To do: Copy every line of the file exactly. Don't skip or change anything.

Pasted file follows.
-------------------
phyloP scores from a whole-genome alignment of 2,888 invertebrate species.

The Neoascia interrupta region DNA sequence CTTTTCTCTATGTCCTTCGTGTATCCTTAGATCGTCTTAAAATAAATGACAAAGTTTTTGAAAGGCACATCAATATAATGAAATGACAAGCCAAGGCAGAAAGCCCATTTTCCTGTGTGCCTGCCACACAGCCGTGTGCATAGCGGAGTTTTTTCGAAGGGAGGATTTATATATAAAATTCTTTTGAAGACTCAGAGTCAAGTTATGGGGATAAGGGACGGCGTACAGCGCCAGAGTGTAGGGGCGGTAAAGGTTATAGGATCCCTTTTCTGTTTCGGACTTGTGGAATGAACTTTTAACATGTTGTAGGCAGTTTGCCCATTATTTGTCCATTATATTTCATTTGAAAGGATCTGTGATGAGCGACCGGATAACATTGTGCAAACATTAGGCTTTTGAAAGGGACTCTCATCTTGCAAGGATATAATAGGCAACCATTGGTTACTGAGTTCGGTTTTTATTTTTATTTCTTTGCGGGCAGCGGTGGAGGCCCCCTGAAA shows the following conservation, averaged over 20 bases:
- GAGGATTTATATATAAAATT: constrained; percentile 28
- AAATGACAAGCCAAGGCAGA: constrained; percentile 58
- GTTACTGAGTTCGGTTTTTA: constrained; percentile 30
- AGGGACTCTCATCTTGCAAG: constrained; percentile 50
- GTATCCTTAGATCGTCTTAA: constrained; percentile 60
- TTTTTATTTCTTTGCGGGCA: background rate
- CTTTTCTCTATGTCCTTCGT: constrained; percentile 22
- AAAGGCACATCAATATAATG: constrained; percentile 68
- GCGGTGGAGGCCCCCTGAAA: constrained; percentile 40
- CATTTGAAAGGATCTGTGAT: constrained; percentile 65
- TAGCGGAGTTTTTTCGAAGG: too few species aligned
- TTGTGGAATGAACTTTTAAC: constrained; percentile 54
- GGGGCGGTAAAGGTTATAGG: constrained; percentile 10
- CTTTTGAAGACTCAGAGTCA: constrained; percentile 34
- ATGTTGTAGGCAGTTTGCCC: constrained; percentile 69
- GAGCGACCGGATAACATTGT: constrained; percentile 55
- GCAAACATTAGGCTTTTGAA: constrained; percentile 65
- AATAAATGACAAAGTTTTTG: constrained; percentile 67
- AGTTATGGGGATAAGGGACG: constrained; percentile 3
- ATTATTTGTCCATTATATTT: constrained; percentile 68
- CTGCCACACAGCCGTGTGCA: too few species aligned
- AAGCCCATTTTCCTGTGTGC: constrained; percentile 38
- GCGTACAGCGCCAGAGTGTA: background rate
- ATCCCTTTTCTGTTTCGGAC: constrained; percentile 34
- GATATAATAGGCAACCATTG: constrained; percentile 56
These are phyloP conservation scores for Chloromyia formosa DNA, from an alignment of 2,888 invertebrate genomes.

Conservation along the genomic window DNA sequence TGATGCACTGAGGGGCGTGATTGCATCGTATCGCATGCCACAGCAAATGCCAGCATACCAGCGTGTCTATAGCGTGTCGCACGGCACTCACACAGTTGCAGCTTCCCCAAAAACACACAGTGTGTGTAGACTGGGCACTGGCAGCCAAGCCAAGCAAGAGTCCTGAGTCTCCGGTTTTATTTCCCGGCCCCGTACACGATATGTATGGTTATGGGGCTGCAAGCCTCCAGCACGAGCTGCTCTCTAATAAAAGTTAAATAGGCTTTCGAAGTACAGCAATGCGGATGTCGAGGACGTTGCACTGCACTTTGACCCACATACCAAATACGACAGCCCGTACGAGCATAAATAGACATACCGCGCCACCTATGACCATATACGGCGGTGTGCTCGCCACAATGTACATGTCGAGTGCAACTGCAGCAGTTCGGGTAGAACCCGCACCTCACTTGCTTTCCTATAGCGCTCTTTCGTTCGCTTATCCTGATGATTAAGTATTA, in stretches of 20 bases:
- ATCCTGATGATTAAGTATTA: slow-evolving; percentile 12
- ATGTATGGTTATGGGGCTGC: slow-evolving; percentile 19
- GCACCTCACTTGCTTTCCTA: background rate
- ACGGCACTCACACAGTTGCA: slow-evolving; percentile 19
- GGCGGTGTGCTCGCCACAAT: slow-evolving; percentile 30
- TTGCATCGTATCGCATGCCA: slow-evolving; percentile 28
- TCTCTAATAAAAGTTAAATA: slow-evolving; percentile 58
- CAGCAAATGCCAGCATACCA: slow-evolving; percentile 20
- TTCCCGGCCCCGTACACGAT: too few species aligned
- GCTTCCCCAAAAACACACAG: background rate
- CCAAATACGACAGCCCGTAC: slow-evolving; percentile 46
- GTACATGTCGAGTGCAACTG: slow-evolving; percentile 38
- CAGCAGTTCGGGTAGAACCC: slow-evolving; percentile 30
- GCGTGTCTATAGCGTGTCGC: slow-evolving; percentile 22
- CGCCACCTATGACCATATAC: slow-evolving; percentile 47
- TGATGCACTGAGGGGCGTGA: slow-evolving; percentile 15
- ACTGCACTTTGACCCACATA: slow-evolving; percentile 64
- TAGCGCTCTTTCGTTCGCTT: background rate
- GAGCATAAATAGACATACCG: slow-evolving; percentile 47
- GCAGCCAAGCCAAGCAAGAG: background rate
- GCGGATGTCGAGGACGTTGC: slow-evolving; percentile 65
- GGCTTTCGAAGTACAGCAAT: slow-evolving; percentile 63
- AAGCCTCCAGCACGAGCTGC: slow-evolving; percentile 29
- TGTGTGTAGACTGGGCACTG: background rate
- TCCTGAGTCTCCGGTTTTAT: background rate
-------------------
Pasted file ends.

phyloP scores from a whole-genome alignment of 2,888 invertebrate species.

The Neoascia interrupta region DNA sequence CTTTTCTCTATGTCCTTCGTGTATCCTTAGATCGTCTTAAAATAAATGACAAAGTTTTTGAAAGGCACATCAATATAATGAAATGACAAGCCAAGGCAGAAAGCCCATTTTCCTGTGTGCCTGCCACACAGCCGTGTGCATAGCGGAGTTTTTTCGAAGGGAGGATTTATATATAAAATTCTTTTGAAGACTCAGAGTCAAGTTATGGGGATAAGGGACGGCGTACAGCGCCAGAGTGTAGGGGCGGTAAAGGTTATAGGATCCCTTTTCTGTTTCGGACTTGTGGAATGAACTTTTAACATGTTGTAGGCAGTTTGCCCATTATTTGTCCATTATATTTCATTTGAAAGGATCTGTGATGAGCGACCGGATAACATTGTGCAAACATTAGGCTTTTGAAAGGGACTCTCATCTTGCAAGGATATAATAGGCAACCATTGGTTACTGAGTTCGGTTTTTATTTTTATTTCTTTGCGGGCAGCGGTGGAGGCCCCCTGAAA shows the following conservation, averaged over 20 bases:
- GAGGATTTATATATAAAATT: constrained; percentile 28
- AAATGACAAGCCAAGGCAGA: constrained; percentile 58
- GTTACTGAGTTCGGTTTTTA: constrained; percentile 30
- AGGGACTCTCATCTTGCAAG: constrained; percentile 50
- GTATCCTTAGATCGTCTTAA: constrained; percentile 60
- TTTTTATTTCTTTGCGGGCA: background rate
- CTTTTCTCTATGTCCTTCGT: constrained; percentile 22
- AAAGGCACATCAATATAATG: constrained; percentile 68
- GCGGTGGAGGCCCCCTGAAA: constrained; percentile 40
- CATTTGAAAGGATCTGTGAT: constrained; percentile 65
- TAGCGGAGTTTTTTCGAAGG: too few species aligned
- TTGTGGAATGAACTTTTAAC: constrained; percentile 54
- GGGGCGGTAAAGGTTATAGG: constrained; percentile 10
- CTTTTGAAGACTCAGAGTCA: constrained; percentile 34
- ATGTTGTAGGCAGTTTGCCC: constrained; percentile 69
- GAGCGACCGGATAACATTGT: constrained; percentile 55
- GCAAACATTAGGCTTTTGAA: constrained; percentile 65
- AATAAATGACAAAGTTTTTG: constrained; percentile 67
- AGTTATGGGGATAAGGGACG: constrained; percentile 3
- ATTATTTGTCCATTATATTT: constrained; percentile 68
- CTGCCACACAGCCGTGTGCA: too few species aligned
- AAGCCCATTTTCCTGTGTGC: constrained; percentile 38
- GCGTACAGCGCCAGAGTGTA: background rate
- ATCCCTTTTCTGTTTCGGAC: constrained; percentile 34
- GATATAATAGGCAACCATTG: constrained; percentile 56
These are phyloP conservation scores for Chloromyia formosa DNA, from an alignment of 2,888 invertebrate genomes.

Conservation along the genomic window DNA sequence TGATGCACTGAGGGGCGTGATTGCATCGTATCGCATGCCACAGCAAATGCCAGCATACCAGCGTGTCTATAGCGTGTCGCACGGCACTCACACAGTTGCAGCTTCCCCAAAAACACACAGTGTGTGTAGACTGGGCACTGGCAGCCAAGCCAAGCAAGAGTCCTGAGTCTCCGGTTTTATTTCCCGGCCCCGTACACGATATGTATGGTTATGGGGCTGCAAGCCTCCAGCACGAGCTGCTCTCTAATAAAAGTTAAATAGGCTTTCGAAGTACAGCAATGCGGATGTCGAGGACGTTGCACTGCACTTTGACCCACATACCAAATACGACAGCCCGTACGAGCATAAATAGACATACCGCGCCACCTATGACCATATACGGCGGTGTGCTCGCCACAATGTACATGTCGAGTGCAACTGCAGCAGTTCGGGTAGAACCCGCACCTCACTTGCTTTCCTATAGCGCTCTTTCGTTCGCTTATCCTGATGATTAAGTATTA, in stretches of 20 bases:
- ATCCTGATGATTAAGTATTA: slow-evolving; percentile 12
- ATGTATGGTTATGGGGCTGC: slow-evolving; percentile 19
- GCACCTCACTTGCTTTCCTA: background rate
- ACGGCACTCACACAGTTGCA: slow-evolving; percentile 19
- GGCGGTGTGCTCGCCACAAT: slow-evolving; percentile 30
- TTGCATCGTATCGCATGCCA: slow-evolving; percentile 28
- TCTCTAATAAAAGTTAAATA: slow-evolving; percentile 58
- CAGCAAATGCCAGCATACCA: slow-evolving; percentile 20
- TTCCCGGCCCCGTACACGAT: too few species aligned
- GCTTCCCCAAAAACACACAG: background rate
- CCAAATACGACAGCCCGTAC: slow-evolving; percentile 46
- GTACATGTCGAGTGCAACTG: slow-evolving; percentile 38
- CAGCAGTTCGGGTAGAACCC: slow-evolving; percentile 30
- GCGTGTCTATAGCGTGTCGC: slow-evolving; percentile 22
- CGCCACCTATGACCATATAC: slow-evolving; percentile 47
- TGATGCACTGAGGGGCGTGA: slow-evolving; percentile 15
- ACTGCACTTTGACCCACATA: slow-evolving; percentile 64
- TAGCGCTCTTTCGTTCGCTT: background rate
- GAGCATAAATAGACATACCG: slow-evolving; percentile 47
- GCAGCCAAGCCAAGCAAGAG: background rate
- GCGGATGTCGAGGACGTTGC: slow-evolving; percentile 65
- GGCTTTCGAAGTACAGCAAT: slow-evolving; percentile 63
- AAGCCTCCAGCACGAGCTGC: slow-evolving; percentile 29
- TGTGTGTAGACTGGGCACTG: background rate
- TCCTGAGTCTCCGGTTTTAT: background rate